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The Bowyers' Charitable Trust

Introduction

The Bowyers' Charitable Trust receives financial contributions from Company members to which the Company adds income from our Charity Capital Fund and a proportion of the Company's operating surplus, allowing the Bowyers to make a series of worthwhile donations every year. The total figure for annual giving has doubled in the last five years and with firm plans to increase it, the Bowyers are, in a small way, helping to make a real difference.

The Trustees and the Bowyers' Charity Committee work hard, on behalf of the Company, to ensure that our relatively modest charitable donations of a few thousand pounds here and there meet a real need and make a real difference. To achieve that requires a judicious and targeted approach to ensure that donations, and our chosen main areas of focus are currently:

History of the Trust

The Company is proud of its charitable tradition which dates back to mediaeval times, when support was given to families of members of the trade who had become impoverished. This tradition survived for a long time; as recently as 1919 when the Court approved a grant to Mrs Brodie Smith, the daughter of a past Master, who had fallen on hard times as a result of illness. Today, the Company has an Almoner who, among his other duties, maintains contact with Company members and their families in the event of sickness or bereavement.

On his death in 1629 James Wood, a past Master, became the Company's most significant benefactor. The Court minutes have frequent references to disbursements made under the terms of his Will, including Exhibitions to Oxford and Cambridge Universities until it was necessary to wind up the scheme in the 1980s. The most important original source of the Company's charitable funds was the revenue and eventual sale proceeds of James Wood's Manor at Isley Walton in Leicestershire. Over the years the Company donated funds to the poor of Isley Walton and provided support to the village schoolteacher until 1889, when the estate was sold. Donations were also made to the village church and its organ. This activity continued into the 1990s when a further donation was made to the organ fund.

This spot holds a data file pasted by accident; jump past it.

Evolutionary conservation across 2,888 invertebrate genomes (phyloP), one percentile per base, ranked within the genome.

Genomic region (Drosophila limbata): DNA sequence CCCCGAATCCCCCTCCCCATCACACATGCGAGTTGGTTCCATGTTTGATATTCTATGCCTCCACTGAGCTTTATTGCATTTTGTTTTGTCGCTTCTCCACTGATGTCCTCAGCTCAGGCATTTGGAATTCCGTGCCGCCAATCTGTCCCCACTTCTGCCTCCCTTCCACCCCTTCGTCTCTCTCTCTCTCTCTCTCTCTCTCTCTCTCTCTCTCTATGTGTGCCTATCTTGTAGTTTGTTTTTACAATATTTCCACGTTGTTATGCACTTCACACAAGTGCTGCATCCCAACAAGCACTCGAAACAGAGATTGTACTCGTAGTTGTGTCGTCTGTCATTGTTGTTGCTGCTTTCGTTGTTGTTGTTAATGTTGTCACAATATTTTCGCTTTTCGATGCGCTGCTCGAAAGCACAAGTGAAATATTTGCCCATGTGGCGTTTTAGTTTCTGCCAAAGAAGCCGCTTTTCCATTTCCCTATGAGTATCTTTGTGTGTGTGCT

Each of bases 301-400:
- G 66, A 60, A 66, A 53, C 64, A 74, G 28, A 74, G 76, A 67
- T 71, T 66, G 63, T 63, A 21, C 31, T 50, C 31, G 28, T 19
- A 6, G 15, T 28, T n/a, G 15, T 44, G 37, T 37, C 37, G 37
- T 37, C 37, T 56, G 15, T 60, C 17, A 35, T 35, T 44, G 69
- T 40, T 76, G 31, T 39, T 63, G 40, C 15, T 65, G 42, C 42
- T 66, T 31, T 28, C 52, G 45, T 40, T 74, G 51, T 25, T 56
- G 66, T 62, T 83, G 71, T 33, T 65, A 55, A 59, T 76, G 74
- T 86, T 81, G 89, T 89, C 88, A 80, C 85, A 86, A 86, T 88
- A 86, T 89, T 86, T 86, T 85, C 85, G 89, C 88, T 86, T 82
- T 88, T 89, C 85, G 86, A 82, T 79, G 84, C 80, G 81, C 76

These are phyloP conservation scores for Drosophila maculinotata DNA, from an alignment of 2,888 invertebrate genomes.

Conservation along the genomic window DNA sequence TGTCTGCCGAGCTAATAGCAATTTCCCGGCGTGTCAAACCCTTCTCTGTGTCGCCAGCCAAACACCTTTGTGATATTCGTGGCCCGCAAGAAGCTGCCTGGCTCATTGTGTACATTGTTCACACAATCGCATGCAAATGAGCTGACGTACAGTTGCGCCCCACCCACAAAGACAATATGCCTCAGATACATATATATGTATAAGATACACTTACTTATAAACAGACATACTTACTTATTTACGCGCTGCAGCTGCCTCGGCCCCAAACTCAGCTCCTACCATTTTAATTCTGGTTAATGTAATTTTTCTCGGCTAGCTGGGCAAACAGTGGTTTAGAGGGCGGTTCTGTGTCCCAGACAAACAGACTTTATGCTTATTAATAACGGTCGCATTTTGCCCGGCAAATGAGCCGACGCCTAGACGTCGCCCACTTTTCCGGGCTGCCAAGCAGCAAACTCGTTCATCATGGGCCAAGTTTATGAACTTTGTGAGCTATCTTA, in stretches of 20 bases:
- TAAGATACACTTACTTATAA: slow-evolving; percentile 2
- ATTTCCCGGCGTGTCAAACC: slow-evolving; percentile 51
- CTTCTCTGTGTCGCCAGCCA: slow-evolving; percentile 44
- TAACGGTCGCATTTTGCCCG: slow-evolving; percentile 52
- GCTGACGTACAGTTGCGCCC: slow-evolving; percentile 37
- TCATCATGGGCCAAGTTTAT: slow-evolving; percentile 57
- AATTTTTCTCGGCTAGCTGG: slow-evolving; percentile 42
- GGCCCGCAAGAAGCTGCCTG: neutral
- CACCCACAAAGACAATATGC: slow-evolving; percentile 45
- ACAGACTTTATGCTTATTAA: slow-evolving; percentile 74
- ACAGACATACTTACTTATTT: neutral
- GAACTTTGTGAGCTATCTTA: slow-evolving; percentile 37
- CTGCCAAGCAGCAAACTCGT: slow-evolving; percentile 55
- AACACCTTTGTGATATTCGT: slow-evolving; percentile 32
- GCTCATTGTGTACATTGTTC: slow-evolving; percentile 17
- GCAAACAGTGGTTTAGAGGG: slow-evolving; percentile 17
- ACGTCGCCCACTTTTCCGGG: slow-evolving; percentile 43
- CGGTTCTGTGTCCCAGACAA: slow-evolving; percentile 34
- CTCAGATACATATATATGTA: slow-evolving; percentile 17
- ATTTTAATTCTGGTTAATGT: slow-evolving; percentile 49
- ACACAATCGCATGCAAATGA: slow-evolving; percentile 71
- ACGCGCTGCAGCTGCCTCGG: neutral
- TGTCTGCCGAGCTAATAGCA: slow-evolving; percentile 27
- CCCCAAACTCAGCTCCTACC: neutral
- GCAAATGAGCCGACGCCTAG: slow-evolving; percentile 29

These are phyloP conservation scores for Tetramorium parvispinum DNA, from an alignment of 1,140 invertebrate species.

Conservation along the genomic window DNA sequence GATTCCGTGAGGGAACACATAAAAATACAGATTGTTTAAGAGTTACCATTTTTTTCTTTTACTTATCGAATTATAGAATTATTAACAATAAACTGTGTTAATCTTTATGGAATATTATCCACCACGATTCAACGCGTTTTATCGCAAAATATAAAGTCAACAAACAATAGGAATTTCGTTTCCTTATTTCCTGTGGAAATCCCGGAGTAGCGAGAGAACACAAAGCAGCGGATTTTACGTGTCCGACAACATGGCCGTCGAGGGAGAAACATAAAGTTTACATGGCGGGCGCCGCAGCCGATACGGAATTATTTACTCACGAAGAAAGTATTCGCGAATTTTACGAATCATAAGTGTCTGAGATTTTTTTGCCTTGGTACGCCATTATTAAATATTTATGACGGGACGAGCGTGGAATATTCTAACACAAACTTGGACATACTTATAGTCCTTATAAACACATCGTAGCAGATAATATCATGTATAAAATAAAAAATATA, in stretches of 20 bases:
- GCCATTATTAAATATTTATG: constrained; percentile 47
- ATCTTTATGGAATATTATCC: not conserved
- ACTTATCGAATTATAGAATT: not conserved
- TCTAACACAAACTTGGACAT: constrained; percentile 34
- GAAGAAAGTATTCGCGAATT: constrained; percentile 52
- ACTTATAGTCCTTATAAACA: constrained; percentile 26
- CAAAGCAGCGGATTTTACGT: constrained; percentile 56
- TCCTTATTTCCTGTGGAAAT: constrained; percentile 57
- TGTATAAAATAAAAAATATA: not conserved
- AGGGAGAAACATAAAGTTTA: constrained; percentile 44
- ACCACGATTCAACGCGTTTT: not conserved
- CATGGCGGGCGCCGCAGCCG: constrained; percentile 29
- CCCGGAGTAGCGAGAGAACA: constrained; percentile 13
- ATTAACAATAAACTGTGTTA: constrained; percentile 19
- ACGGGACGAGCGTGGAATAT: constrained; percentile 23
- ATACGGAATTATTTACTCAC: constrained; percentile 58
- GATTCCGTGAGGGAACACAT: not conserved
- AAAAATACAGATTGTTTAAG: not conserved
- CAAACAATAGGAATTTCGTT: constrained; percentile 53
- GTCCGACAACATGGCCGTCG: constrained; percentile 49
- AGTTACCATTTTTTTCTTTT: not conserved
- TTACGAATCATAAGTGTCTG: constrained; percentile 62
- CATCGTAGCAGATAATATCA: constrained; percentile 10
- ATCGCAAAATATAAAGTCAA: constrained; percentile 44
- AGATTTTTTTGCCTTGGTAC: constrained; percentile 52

Financial support was given to other educational activities associated with the City. In 1881 a donation of 100gns was made to the "City & Guilds" of London Institute for the advancement of technical education. This sum was topped up from time to time. Today, senior members of the Company are involved in the governance of Central Foundation Girls' School in Bow and are also trustees of the Central Foundation Schools of London. Donations are also made from time to time to the City of London Girls' School and other educational projects.

1879 saw the beginning of the Company disbursing funds to hospitals in London, with a donation to the London and Charing Cross Hospital. Over the years, further donations were made to the London Hospital for Nervous Diseases, Miss Wardell's Convalescent Home for Scarlet Fever Patients, Westminster Ophthalmic Hospital, the Farringdon General Dispensary, the East London Hospital for Children, Shadwell, St Thomas's Hospital, and the Home for Confirmed Invalids.

The Company's support for the Lord Mayor's appeals started in 1877 when funds were given to alleviate a famine in India, followed by donations to support the London Agricultural Exhibition and the fund for the relief of distress in the West Indian Islands caused by a hurricane. In 1906, the Company made a donation to the Treloar Fund for Christmas Hampers that were provided for "crippled children". Sir William Treloar became Lord Mayor of London in 1906. The Company continues the tradition with regular donations to Treloar's school and college in Hampshire, particularly in providing funds for special archery equipment; archery being a particularly "disabled-friendly" sport.

In 1882 the Company began its support for the armed forces with a donation of 25 guineas voted to support rifle shooting in the Army. This support continued until the Great War and eventually a silver cup was presented. The Company supports the armed forces today through its affiliations with HMS Northumberland and the Mercian Regiment. Support is given to the Army Benevolent Fund, the Royal British Legion, military charities focusing on post-traumatic stress and resettlement and elsewhere as the need arises.